New Labor Law for KSA Migrants
Maria Theresa S. Samante, Feb 8, 2007
Delay or non-payment of the salary is one of the major complaints of Filipino workers, as well as reasons of disputes between the worker and his employer. Thus, the Labor Ministry of the Kingdom of Saudi Arabia (KSA) has taken measures to safeguard the rights of migrant workers against their employers who fail to give or delay payment of salaries.
There are two important decisions that Labor Ministry Ghazi Al-Gosaibi considered to protect the rights of some seven million foreign workers in the Kingdom. First, any company or institution that delays payment of salaries of its employees for two consecutive months will be banned from recruitment for a year, and second, expatriate workers are also allowed to transfer sponsorship to another company or employer if their company delays payment of their salaries for three months consecutively. While under the current law, a worker cannot transfer his sponsorship until he or she has completed one year under the original sponsor.
“In this situation, a worker can approach the labor office to get his sponsorship transferred to another employer without waiting for a year,” the ministry said.
The decision also states that “while transferring sponsorship, the worker or his new employer shall not pay any compensation to the former employer and the defaulter will not be compensated by providing another worker.”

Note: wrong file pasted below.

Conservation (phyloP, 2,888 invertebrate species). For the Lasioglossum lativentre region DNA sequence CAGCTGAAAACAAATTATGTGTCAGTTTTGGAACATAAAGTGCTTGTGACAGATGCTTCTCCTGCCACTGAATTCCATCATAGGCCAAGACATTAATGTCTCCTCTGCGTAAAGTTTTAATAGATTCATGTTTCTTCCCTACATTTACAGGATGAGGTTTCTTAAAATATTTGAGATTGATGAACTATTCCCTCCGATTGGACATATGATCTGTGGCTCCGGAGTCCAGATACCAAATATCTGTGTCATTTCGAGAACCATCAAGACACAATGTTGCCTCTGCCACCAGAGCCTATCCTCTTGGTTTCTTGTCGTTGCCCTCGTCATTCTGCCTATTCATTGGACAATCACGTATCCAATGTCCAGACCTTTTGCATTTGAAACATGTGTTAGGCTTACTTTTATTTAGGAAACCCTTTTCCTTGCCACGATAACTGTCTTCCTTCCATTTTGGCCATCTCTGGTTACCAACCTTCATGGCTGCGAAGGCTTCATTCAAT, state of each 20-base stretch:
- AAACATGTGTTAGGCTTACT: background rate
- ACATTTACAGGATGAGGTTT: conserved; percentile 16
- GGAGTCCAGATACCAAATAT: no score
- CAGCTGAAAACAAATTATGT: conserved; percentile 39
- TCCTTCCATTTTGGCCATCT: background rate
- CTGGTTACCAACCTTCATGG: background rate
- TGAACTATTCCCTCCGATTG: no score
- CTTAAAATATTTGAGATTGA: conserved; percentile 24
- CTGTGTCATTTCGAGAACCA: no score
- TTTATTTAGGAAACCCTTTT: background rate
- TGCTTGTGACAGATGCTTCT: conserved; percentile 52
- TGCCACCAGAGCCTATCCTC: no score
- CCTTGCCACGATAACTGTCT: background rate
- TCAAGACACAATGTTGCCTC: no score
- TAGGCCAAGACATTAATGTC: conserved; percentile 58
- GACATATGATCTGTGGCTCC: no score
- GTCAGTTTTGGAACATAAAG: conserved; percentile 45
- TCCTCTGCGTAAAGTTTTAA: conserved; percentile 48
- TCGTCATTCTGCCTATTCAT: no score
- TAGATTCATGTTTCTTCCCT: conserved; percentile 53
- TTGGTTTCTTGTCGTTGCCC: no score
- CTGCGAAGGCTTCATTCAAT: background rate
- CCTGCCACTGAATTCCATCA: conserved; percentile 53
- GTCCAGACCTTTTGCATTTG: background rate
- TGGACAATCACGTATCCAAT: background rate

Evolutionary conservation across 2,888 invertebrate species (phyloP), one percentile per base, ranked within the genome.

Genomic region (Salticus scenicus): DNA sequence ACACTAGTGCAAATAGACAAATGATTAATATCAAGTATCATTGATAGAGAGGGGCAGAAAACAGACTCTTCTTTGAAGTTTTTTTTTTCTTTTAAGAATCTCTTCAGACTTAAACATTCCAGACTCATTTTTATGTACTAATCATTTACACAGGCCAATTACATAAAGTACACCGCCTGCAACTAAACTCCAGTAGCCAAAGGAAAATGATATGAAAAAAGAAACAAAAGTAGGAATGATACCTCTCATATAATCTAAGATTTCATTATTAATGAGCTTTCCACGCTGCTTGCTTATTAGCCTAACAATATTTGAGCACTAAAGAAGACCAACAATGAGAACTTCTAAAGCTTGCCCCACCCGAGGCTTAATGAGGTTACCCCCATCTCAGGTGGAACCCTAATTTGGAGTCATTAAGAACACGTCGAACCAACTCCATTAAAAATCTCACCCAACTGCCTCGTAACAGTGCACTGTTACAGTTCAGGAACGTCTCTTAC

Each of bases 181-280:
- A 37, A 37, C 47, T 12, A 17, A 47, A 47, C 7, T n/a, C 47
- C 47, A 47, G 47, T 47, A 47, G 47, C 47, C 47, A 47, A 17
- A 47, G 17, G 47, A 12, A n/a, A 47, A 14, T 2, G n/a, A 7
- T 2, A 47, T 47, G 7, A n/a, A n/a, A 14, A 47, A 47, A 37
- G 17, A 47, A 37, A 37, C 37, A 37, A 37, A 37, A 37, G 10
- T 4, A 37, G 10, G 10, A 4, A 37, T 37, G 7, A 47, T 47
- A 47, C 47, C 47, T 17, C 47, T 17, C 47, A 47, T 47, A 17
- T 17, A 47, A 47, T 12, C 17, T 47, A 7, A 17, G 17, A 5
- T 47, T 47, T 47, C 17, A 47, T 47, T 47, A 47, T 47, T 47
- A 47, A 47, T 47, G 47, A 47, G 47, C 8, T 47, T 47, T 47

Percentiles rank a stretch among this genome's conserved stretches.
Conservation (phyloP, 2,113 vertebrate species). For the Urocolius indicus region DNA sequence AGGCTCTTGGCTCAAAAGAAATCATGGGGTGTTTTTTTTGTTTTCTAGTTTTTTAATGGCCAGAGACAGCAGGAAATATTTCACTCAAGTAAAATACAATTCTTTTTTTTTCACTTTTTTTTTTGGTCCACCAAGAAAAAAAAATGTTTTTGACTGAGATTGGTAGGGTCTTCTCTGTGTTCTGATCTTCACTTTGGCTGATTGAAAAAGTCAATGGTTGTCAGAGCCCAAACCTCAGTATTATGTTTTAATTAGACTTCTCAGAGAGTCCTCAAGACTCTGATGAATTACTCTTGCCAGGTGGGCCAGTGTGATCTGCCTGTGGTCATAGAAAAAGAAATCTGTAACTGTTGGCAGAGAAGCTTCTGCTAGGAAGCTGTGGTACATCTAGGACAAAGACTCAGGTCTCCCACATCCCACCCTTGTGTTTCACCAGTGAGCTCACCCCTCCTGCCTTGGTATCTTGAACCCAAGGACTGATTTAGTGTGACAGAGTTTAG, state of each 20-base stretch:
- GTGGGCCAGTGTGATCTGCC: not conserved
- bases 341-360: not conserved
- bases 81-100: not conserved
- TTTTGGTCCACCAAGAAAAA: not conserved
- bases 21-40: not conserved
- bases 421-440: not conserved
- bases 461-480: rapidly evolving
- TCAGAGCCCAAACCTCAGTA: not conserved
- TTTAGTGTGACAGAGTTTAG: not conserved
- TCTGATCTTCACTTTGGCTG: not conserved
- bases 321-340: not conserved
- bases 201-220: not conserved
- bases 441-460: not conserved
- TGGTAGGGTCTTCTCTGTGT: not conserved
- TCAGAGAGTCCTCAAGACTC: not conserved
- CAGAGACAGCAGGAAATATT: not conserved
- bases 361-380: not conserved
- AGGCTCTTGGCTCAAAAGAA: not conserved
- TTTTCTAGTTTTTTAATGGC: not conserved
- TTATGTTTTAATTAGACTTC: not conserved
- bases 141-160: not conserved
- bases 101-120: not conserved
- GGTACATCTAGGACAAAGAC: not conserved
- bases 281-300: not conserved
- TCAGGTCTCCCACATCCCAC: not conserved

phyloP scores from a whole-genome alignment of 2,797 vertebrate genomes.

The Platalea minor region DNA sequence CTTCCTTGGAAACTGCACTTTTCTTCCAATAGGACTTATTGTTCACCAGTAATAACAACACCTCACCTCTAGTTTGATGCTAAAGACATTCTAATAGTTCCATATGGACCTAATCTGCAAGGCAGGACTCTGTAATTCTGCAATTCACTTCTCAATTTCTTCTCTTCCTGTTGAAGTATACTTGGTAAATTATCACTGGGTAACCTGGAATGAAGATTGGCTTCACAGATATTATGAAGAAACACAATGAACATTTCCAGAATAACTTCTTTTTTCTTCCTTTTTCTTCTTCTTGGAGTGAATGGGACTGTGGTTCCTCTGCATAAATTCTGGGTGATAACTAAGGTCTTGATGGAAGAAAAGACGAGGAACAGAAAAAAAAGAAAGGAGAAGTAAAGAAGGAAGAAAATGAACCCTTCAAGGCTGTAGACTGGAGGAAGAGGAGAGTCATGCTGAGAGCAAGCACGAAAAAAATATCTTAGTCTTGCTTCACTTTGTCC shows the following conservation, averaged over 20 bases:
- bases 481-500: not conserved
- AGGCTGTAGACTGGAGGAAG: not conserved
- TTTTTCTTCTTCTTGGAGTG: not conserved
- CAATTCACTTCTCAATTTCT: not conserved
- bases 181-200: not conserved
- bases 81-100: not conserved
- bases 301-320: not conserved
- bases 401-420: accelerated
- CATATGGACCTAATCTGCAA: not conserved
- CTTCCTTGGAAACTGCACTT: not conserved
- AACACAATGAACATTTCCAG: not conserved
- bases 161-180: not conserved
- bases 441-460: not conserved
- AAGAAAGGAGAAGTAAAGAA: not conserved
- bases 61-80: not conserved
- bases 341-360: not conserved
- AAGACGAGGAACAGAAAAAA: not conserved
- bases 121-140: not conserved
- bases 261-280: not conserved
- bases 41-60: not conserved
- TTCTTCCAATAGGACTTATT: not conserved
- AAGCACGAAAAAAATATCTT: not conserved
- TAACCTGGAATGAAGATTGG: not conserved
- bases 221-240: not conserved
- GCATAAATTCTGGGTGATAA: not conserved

Ambassadors and Consulates from different countries, including the
The Philippine Consul General Pendosina Lomondot in Jeddah, said that it is a welcome development for workers in the Kingdom and it means that the rights of the workers will be well protected.
“It’s a welcome development. It removes the irritants between the employers and the employees. I am sure this new regulation will be appreciated by all labor-exporting countries,” Philippine Ambassador Antonio P. Villamor said.
P.J.J. Antony, an Indian human resource administrator in Jubail, described the ministry’s decision as a major step toward protecting labor rights.
“The Kingdom has to do more in this respect as a considerable number of workers here do not receive their salaries on time,” he said. “Many workers will not be able to prove that their salaries were not paid as their companies do not keep any files or records for them.”
T. Balachandran and K. Muralidharan, both second secretaries (welfare) at the Indian Embassy, and K.U. Iqbal, a journalist, welcomed the new Labor Ministry decisions. They said that Indian Ambassador M.O.H. Farook had met with Riyadh Gov. Prince Salman and Labor Minister Gosaibi and requested them to take measures to protect the rights of Indian workers, especially housemaids.